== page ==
Sarcoidosis is typically a benign condition that does not require treatment. However, because 25% of all patients with sarcoidosis develop cardiac sarcoidosis, early screening is important.
The goal for treating patients with cardiac sarcoidosis is focused on reducing inflammation and managing the effects on the heart. This can include:
Prescribed to reduce inflammation (corticosteroids), immunosuppressive drugs, and medication; and to control arrhythmias.
Procedures & Surgery
The goal for treating cardiac sarcoidosis is to reduce the frequency and severity of your symptoms. For some patients, surgical intervention is necessary to reach that goal. Examples of surgical therapies include:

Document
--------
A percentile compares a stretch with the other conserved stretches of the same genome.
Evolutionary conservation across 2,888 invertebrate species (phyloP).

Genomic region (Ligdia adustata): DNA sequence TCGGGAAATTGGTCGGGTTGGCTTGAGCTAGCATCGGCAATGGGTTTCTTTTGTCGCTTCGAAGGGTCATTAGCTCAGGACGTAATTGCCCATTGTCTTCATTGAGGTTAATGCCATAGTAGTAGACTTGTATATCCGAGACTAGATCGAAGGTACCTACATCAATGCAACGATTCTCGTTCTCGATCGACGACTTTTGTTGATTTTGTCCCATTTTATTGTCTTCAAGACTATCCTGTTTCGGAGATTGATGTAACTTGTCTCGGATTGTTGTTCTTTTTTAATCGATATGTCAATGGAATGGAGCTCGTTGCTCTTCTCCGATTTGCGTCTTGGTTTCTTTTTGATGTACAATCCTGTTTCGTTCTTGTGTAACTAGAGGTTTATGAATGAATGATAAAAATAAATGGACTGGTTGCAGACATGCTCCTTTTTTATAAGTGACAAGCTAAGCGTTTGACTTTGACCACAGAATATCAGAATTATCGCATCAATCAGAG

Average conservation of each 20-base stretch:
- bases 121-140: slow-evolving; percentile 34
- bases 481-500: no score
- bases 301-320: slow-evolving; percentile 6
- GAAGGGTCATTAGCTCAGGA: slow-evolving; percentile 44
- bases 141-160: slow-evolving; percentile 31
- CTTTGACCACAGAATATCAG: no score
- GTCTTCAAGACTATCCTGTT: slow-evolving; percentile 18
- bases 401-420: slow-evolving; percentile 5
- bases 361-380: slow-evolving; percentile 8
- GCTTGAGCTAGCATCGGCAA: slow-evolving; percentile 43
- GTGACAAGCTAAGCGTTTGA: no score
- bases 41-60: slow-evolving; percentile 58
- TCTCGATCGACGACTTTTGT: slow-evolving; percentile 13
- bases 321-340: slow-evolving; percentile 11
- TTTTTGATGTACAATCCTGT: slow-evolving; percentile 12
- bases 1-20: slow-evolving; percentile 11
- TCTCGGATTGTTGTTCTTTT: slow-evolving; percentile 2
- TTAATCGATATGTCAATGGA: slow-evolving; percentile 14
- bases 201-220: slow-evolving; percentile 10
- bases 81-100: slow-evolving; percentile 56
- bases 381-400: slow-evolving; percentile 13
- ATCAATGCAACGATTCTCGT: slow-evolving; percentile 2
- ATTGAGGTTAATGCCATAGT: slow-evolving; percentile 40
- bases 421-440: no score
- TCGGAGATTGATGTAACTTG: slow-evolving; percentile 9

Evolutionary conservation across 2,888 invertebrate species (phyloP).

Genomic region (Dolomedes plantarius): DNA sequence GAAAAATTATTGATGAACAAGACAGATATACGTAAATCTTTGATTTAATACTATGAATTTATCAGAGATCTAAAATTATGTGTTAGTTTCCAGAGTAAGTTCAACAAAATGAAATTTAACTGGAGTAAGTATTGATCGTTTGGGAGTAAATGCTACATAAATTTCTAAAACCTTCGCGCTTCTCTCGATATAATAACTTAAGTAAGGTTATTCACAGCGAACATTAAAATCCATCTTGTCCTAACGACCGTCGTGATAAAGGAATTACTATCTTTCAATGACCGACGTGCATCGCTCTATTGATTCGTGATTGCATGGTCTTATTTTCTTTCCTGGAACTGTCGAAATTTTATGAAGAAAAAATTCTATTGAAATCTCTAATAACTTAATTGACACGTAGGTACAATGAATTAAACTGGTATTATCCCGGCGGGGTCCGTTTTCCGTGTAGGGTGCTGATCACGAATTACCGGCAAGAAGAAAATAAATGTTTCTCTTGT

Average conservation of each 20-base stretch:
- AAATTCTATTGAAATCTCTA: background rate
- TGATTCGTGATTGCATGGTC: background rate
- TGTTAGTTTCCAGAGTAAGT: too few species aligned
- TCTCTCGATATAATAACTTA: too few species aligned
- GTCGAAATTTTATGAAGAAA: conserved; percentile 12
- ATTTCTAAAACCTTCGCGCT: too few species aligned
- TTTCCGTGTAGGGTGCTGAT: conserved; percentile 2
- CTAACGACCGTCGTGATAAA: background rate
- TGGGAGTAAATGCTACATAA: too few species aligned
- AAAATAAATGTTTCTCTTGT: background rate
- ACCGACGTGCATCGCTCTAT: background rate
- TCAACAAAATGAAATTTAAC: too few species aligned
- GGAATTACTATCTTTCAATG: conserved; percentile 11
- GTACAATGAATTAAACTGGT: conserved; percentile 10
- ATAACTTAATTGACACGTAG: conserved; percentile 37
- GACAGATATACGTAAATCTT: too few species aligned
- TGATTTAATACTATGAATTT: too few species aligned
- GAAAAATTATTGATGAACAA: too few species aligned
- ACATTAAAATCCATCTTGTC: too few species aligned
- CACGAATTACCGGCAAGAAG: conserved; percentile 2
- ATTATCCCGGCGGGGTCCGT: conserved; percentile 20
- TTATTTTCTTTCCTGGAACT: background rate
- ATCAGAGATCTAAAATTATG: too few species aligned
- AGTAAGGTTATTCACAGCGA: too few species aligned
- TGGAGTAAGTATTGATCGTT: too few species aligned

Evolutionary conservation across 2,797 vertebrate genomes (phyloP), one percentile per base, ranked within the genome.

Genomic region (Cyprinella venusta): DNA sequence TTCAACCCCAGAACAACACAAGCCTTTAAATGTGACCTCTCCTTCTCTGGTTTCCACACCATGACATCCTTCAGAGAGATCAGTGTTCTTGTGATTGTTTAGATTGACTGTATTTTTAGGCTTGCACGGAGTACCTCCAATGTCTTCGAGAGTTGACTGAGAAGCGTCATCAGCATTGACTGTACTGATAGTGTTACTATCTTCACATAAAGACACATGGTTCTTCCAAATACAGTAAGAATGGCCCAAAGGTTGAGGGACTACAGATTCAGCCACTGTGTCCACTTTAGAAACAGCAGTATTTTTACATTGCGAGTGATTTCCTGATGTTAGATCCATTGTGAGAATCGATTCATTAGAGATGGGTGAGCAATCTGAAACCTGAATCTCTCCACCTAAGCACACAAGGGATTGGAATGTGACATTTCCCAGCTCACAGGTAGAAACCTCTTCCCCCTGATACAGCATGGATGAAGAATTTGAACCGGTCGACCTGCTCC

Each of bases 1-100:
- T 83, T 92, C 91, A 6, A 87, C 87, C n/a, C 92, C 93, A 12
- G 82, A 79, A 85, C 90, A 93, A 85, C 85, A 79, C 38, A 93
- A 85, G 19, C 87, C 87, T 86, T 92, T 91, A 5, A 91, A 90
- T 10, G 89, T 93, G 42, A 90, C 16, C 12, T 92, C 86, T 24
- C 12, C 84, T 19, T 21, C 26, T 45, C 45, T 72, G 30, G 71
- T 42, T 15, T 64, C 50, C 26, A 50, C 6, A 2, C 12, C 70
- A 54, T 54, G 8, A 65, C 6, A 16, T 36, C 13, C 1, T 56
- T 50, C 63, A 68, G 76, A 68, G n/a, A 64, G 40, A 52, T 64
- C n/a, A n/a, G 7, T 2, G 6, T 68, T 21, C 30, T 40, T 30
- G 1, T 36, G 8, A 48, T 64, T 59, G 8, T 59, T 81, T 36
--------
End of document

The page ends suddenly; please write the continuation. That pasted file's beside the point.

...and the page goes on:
- Inserting a pacemaker if a heart rhythm disorder develops
- An implantable cardioverter-defibrillator (ICD) may be inserted in those at risk of ventricular tachycardia or ventricular fibrillation
- Correcting A-Fib impulses through cardiac ablation. During this procedure, a catheter (a long thin tool guided through vessels to the heart) is used to focus radio waves where the A-Fib impulses originate or spread. This minimally invasive procedure destroys (ablates) or blocks impulses coming from the false pacemaker tissue. In some cases, catheter ablation aims at the pathway between the atria and the ventricles (the A-V node) in order to prevent the ventricles from beating too fast.